The decade of polyester and cheese is bookended by the huge hit singles ‘Grandad’ and ‘There's No One Quite Like Grandma’ and while it's hard to find much or anything to appreciate in either of those records, Hodgkinson has, on the whole, made a decent case for "bubblegum as high art. Mind you, Hill was reduced to hiring out that Roller with the 'YOB 1' number plate as a wedding car later on, but his immortality had long been assured by then. While Hodkinson makes sterling efforts to compartmentalise the information into chapters defined by genres and age groups (The Great Taste Of Bubblegum, Kids, The Disco Of Discontent etc), there are inevitably overlaps and the author often goes where the story takes him, resulting in an organic and fluid read. During the era of the three-day week, strikes, and - Oi, Oi - energy shortages, British ears turned en masse to cheery and optimistic fare, and who could blame them? In Perfect Harmony takes the reader on a journey through the most colour-saturated decade in music, examining the core themes and camp spectacle of '70s singalong pop, as well as its reverberations through British culture.Pete Selby, publishing director, Nine Eight Books, said: “Will has lovingly crafted a truly exceptional and labyrinthine text on a most misunderstood period in British musical history. From bubblegum to brickie glam, suburban disco to cabaret pop, this is the music that soundtracked everyday lives and for that reason it has a story to tell. This is something of an epic, weighing in at 532 pages, the concept album to the subject matter’s 7” single, and such is the author’s obvious enthusiasm and thoroughness that he could have undoubtedly penned 500 pages more.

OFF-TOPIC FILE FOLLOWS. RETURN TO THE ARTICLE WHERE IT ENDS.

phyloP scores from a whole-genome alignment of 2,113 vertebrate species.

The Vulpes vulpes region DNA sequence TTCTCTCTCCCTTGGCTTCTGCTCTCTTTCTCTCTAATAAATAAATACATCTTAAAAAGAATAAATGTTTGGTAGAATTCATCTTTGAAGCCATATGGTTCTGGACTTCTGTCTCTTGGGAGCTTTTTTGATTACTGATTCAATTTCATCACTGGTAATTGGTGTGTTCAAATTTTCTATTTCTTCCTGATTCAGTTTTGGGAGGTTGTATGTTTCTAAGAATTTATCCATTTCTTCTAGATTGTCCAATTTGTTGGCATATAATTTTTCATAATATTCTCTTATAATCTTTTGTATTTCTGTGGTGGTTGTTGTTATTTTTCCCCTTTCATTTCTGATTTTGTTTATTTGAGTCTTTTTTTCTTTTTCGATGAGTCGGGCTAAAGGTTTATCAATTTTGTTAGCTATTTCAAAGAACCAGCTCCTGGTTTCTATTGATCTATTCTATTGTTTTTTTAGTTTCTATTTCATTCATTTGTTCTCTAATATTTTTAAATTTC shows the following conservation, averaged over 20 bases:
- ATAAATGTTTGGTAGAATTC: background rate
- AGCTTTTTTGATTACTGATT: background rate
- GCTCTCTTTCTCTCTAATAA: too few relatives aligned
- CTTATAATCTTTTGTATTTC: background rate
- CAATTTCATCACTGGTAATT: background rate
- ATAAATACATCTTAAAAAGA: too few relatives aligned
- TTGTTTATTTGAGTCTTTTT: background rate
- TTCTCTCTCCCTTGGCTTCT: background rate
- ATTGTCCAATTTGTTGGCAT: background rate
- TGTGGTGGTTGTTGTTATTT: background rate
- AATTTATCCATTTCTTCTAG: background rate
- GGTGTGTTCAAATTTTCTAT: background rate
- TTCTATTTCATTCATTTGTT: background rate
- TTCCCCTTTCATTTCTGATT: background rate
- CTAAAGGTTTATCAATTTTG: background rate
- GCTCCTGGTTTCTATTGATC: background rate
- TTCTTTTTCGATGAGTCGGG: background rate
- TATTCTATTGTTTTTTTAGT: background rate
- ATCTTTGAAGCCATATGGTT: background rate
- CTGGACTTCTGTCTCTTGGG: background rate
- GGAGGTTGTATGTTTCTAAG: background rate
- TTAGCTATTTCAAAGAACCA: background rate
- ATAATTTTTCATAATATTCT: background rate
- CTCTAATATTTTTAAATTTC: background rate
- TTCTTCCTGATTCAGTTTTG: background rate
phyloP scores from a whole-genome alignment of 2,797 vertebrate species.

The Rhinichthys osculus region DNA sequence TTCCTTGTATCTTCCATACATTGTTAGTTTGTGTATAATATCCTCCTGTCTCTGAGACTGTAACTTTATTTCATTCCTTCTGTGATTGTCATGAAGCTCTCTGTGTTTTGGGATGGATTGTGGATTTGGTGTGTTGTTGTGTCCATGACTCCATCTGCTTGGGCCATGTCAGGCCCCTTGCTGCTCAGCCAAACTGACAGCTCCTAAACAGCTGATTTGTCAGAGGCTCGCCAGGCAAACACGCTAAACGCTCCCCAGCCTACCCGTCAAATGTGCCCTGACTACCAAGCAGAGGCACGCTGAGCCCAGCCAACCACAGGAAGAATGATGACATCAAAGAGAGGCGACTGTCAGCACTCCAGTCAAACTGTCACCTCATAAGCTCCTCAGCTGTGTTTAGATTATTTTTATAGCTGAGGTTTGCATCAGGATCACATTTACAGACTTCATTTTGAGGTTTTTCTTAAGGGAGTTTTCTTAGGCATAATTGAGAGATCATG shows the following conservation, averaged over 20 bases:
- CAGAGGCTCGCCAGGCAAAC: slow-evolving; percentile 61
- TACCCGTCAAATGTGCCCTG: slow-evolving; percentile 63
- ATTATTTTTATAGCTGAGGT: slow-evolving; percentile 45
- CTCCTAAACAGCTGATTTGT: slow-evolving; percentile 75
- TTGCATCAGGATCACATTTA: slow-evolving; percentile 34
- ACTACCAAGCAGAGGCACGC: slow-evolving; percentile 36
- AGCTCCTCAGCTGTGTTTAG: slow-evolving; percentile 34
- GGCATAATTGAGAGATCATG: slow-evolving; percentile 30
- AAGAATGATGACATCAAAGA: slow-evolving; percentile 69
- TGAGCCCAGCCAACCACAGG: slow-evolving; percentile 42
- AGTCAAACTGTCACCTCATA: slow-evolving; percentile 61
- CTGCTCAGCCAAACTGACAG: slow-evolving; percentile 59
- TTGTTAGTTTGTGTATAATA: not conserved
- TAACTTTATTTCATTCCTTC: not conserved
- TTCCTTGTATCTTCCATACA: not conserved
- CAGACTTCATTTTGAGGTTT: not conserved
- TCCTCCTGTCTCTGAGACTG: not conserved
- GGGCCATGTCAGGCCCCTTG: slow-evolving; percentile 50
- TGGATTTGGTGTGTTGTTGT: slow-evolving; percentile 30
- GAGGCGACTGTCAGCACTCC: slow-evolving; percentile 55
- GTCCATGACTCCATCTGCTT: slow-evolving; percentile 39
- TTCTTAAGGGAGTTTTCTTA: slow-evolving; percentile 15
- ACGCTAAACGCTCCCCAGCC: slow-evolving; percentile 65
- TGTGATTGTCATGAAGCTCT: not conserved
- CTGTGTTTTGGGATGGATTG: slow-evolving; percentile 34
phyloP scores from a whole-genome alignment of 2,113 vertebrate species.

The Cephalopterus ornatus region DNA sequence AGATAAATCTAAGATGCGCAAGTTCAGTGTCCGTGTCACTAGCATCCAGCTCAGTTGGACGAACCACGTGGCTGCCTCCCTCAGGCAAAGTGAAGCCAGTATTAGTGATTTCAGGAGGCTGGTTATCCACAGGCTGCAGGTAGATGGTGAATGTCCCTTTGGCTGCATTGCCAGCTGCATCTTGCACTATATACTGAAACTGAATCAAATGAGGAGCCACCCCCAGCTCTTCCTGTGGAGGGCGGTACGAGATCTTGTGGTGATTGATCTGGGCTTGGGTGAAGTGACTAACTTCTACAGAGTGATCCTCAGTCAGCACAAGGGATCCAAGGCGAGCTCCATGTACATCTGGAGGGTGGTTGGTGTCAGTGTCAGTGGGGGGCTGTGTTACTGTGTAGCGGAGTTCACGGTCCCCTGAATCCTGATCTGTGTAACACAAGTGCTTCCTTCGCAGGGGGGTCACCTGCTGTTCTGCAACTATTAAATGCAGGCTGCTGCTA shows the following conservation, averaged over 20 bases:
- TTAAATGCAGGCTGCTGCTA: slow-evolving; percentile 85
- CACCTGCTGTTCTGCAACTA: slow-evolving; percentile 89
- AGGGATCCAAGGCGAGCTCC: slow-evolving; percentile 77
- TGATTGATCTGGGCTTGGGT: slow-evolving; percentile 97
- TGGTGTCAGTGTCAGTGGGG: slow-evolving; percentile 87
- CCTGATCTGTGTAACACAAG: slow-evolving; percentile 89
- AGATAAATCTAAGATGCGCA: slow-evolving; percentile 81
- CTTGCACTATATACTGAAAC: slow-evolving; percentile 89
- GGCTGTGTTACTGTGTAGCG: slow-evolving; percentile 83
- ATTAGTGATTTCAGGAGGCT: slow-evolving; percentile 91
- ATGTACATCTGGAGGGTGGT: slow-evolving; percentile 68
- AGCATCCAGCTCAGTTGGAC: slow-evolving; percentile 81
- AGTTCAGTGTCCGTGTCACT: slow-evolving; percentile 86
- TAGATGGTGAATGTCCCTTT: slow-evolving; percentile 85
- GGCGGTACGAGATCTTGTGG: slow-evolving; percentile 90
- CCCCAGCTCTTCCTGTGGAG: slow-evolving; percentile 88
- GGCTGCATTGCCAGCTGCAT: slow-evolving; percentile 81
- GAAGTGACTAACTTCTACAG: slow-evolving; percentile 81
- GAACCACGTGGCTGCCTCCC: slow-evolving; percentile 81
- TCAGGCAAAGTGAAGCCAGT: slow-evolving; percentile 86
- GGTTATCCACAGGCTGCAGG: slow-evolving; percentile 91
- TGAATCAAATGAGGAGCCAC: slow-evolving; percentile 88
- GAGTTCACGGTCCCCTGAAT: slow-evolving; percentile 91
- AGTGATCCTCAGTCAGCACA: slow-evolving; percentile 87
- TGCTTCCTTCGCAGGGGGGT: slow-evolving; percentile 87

However, if you’re not overly bothered about Clive Dunn’s life story or the trials and tribulations of Hot Chocolate and Hector, you can easily dip into the book with the help of the exhaustive index to find your favourites, be they Slade, Steeleye or Showaddywaddy. These were the songs you heard on Radio 1, during Saturday-night TV, at youth clubs, down the pub and even emanating from your parents' record player. Singalong pop in ’70s Britain is a massive subject, especially given the constant juxtaposition of the music and the historical context. If you are fortunate enough to be too youthful to have experienced all this first hand, the book provides an atmospheric and faithful insight into our relatively recent past with all the lessons, learnt or not, held therein. In Perfect Harmony is a definitive work; the rosetta stone for anyone interested in the true cross generational people's pop soundtrack of the 1970s.